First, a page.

Peter VanRysdam / Digital Marketing / April 17th, 2008

Update on Facebook PPC: Impressions are Good, Customer Service Isn't

So I posted yesterday about my test run of the new Facebook Pay Per Click ad system.  You can read that here for some background.

Well after one day, I have some updates.  The number of targeted impressions you get is great.  The customer service, well, not so much.

When you create an ad you get the option of paying per click (PPC) or paying by the number of impressions (CPM).  I chose to go the PPC route, since that makes more sense when you can a call to action that is on the Web as opposed to simply trying to increase brand awareness. 

I created two different targeted ads: one that hits Microsoft employees in a certain age group and geographical location, and another that targets people working in metro Seattle, since we have an office there that serves both Microsoft and other businesses.

The results have been interesting.  Not good, but also not bad.  You see, I’m not getting any clicks but I’m getting a ton of impressions.  If I’d chose to pay on the CPM model, I would’ve spent a bunch more.  However on the PPC structure I’ve only spent about $3 for over 18,000 impressions.  That tells me the ads themselves aren’t worded well.  They’re being seen, but not clicked.  Check out the details below:

facebook stats

The chart at the bottom shows the actual clicks.  Terrible.  However the impressions are pretty high for one day.  Especially considering these ads are targeting specific people in a very specific region. 

So now to the bad news.  Facebook’s has embraced its status as a technology company by offering customer service with no human interaction.  As I wrote yesterday, I kept getting an error message when I tried to create an ad.  Here’s what it said:

The text of this ad contains spelling mistakes, grammatical errors, or both. As per section 4 of Facebook’s Advertising Guidelines, all ad text should be logical, grammatically correct, and in the form of complete sentences with correct spelling. This ad should not be run again in its current form. Please make the necessary changes to your ad before reposting it so that it adheres to the above guidelines.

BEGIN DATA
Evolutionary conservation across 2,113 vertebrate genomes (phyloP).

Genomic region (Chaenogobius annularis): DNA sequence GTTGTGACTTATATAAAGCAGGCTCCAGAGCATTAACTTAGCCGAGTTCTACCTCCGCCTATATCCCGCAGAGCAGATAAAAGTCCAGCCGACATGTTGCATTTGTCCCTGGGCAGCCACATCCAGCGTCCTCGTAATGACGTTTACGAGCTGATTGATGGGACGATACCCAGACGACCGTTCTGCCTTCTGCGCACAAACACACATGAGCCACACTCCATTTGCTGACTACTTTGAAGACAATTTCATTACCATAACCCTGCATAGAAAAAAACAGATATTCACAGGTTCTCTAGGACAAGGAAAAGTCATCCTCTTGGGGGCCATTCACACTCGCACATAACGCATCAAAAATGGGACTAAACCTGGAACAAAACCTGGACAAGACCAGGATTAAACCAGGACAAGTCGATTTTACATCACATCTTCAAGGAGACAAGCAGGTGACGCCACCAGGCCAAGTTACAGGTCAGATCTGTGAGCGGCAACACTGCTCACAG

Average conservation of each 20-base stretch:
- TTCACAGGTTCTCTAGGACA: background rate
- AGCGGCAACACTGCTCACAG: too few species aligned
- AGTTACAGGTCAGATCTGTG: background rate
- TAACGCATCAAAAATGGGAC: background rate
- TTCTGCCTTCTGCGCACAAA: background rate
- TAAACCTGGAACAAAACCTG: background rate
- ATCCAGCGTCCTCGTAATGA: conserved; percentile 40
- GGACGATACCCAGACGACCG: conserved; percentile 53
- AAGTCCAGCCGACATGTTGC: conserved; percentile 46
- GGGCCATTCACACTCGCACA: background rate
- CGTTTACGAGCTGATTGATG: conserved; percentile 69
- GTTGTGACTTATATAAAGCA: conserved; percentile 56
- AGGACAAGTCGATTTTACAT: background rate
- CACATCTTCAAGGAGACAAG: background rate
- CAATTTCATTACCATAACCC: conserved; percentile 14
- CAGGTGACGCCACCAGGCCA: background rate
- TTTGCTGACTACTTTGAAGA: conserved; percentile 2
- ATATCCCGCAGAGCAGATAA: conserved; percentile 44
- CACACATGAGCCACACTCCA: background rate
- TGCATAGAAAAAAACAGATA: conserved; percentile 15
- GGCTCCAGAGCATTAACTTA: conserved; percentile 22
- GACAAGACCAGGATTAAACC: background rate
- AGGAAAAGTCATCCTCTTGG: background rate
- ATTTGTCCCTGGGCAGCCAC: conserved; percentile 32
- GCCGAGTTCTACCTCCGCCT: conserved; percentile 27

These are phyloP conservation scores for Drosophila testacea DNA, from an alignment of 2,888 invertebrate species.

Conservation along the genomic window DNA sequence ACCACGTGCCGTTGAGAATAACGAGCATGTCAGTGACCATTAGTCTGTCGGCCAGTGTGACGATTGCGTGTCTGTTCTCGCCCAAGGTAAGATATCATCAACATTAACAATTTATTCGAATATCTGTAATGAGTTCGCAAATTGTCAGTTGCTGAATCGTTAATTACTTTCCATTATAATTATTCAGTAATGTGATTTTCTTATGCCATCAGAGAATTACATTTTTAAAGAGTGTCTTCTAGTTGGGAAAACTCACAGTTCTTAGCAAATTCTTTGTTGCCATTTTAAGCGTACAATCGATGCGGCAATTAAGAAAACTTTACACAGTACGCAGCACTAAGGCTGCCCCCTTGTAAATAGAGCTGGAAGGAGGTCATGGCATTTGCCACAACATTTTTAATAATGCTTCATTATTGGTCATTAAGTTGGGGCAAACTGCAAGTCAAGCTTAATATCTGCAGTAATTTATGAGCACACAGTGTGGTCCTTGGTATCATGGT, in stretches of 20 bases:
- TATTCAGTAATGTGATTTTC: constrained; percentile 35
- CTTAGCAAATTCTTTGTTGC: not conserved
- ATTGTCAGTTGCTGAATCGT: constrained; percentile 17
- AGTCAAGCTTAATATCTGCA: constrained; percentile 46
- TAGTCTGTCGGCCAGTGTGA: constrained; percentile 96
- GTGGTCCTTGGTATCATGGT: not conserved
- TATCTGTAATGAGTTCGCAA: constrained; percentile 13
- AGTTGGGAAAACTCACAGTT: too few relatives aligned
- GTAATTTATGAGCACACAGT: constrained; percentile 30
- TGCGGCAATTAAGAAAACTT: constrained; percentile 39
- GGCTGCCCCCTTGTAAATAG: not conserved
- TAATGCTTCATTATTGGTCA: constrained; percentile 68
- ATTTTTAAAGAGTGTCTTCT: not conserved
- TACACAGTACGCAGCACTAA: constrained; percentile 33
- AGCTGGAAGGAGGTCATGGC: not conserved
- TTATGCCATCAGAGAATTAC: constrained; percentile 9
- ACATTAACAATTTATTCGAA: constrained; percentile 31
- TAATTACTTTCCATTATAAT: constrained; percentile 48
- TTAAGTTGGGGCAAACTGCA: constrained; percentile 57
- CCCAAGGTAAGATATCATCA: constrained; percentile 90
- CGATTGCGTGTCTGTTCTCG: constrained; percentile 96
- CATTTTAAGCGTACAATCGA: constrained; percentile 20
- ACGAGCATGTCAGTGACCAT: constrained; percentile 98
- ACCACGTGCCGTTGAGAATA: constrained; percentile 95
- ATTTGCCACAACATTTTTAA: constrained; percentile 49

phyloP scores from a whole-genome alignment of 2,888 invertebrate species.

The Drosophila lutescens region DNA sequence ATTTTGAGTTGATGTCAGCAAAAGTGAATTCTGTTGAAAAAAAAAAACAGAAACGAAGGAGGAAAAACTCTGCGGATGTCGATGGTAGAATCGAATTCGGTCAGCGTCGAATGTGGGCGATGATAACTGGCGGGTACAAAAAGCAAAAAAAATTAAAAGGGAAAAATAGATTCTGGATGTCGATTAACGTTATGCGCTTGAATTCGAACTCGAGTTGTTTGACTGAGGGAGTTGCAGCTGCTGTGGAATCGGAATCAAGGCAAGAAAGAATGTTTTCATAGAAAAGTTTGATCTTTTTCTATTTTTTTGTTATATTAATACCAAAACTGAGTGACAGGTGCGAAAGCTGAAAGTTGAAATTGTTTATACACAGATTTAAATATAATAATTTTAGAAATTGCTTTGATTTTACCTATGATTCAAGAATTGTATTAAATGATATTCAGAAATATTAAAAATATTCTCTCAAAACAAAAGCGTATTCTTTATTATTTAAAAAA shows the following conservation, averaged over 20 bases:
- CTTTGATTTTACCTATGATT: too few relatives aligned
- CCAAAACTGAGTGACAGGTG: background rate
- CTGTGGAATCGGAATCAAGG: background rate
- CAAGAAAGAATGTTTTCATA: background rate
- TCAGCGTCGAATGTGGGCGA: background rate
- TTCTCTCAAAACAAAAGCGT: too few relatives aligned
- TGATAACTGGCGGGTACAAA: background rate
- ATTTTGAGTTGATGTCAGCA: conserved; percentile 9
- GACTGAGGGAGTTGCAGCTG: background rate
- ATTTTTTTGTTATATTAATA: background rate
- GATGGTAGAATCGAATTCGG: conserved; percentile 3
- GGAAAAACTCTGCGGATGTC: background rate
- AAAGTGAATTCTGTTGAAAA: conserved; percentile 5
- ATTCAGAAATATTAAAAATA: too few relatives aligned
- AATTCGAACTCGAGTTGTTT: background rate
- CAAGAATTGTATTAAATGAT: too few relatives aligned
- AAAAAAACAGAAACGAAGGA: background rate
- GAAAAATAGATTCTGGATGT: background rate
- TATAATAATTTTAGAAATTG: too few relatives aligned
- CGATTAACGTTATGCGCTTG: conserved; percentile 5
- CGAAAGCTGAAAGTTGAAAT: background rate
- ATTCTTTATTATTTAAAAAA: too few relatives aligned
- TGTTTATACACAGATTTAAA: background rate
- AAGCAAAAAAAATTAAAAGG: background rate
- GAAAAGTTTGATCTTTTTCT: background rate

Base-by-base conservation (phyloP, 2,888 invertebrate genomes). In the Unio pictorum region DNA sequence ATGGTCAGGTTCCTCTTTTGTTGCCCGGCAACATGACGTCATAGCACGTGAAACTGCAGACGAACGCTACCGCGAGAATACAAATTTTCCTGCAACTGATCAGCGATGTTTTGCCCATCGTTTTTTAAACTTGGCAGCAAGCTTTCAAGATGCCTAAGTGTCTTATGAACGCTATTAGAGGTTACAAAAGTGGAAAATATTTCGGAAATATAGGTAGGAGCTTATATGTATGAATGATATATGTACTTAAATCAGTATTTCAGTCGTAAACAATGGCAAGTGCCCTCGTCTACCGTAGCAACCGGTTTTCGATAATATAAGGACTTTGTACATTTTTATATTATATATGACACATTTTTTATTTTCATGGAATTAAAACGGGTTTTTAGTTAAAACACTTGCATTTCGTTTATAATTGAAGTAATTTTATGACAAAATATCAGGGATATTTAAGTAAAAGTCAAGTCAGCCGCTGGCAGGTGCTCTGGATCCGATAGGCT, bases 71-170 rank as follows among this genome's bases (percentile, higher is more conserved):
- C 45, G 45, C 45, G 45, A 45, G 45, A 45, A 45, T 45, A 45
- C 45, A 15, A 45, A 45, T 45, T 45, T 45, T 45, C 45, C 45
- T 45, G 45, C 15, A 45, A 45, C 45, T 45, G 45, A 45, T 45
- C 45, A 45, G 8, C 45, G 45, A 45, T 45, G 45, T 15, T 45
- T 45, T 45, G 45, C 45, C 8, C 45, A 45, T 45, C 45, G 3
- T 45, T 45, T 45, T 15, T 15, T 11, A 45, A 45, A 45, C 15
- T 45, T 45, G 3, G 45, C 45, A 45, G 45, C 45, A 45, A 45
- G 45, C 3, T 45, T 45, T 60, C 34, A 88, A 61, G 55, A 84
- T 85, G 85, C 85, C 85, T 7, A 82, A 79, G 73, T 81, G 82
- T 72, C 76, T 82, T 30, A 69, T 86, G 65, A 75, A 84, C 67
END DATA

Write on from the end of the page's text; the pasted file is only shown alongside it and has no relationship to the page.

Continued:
After several attempts of trial and error, since they don’t tell me specifically what the problem is, I discovered the problem: I was using the word Silverlight in the ad body.  Even Microsoft Word, ironically, tells me that word is misspelled.  So I emailed their customer service to figure out how I can use a product name in the ad (I can’t wait to see what happens when I try ASP.NET in a future ad).  Here’s what I got back:

Hi Peter,  

The text of your ad contains spelling mistakes, grammatical errors, or both. As per section 4 of Facebook’s Advertising Guidelines, all ad text should be logical, grammatically correct, and in the form of complete sentences with correct spelling. Please review our Terms and Guidelines if you have further questions. This ad should not be run again on the site under any circumstances.  

In addition, your ad contains improper or unnecessary punctuation. All ads must end with a form of punctuation. As per section 5 of Facebook’s Advertising Guidelines, all ads should include logical, correct punctuation.  

Please let me know if you have further questions or problems.   Thanks for contacting Facebook,  

Pam
Customer Operations
Facebook

Look familiar?  At least she took the time to sandwich the cut and paste text I’d already seen between a nice personal salutation and her name.  I didn’t respond with what I wanted to, but for therapeutic reasons, here it is:

Hi Pam,

Thank you for your prompt reply!  However, your response failed to meet my guidelines for effective customer service.  Please refer to the common sense guidelines for dealing with humans.  As per article 1 section 1, you shouldn’t regurgitate the same generic language to someone who is spending money with your company and actually reaching out to you to find out how to spend even more.

In addition, your response seems to have been created by a robot.  This is also a no no.

Please let me know if you’re actually alive, and if so, the answer to my question.

Peter
Human/Customer

In reality, I just restated my question to Pam.  We’ll see if they actually write back.  In the mean time, I’m going to write some more engaging ad copy to see if I can get those clicks up.  Hoping to break in to double digits by day’s end!